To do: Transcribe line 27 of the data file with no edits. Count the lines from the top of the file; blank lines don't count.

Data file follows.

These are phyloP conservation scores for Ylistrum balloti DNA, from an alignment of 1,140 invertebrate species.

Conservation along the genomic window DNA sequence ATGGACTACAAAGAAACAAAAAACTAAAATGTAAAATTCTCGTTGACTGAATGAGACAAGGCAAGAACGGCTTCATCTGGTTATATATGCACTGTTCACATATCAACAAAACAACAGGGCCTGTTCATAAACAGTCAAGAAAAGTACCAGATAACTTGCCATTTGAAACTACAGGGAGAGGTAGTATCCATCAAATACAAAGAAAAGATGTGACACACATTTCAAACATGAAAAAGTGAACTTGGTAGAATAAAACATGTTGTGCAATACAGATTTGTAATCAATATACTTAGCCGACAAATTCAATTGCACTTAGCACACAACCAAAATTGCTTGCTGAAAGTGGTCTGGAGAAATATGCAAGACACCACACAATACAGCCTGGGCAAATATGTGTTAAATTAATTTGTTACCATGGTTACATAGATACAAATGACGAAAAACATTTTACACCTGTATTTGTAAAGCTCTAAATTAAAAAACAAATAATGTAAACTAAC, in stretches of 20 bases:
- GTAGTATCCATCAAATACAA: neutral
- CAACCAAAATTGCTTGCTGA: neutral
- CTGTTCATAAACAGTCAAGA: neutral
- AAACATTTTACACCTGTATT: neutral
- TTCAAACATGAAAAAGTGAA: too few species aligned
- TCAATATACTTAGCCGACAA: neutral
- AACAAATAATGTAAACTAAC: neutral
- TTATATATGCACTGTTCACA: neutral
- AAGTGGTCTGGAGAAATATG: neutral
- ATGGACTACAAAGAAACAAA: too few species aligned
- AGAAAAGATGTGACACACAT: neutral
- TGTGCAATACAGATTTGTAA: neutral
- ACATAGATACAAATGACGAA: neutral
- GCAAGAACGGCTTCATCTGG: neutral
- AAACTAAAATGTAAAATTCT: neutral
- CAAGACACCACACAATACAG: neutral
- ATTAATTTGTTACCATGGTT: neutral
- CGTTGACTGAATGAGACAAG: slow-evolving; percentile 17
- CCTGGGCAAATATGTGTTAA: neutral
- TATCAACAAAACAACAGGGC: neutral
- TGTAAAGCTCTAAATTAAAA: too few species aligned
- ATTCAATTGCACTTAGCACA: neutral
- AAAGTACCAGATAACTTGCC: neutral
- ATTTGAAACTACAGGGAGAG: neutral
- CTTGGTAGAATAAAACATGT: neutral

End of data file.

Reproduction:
- CTTGGTAGAATAAAACATGT: neutral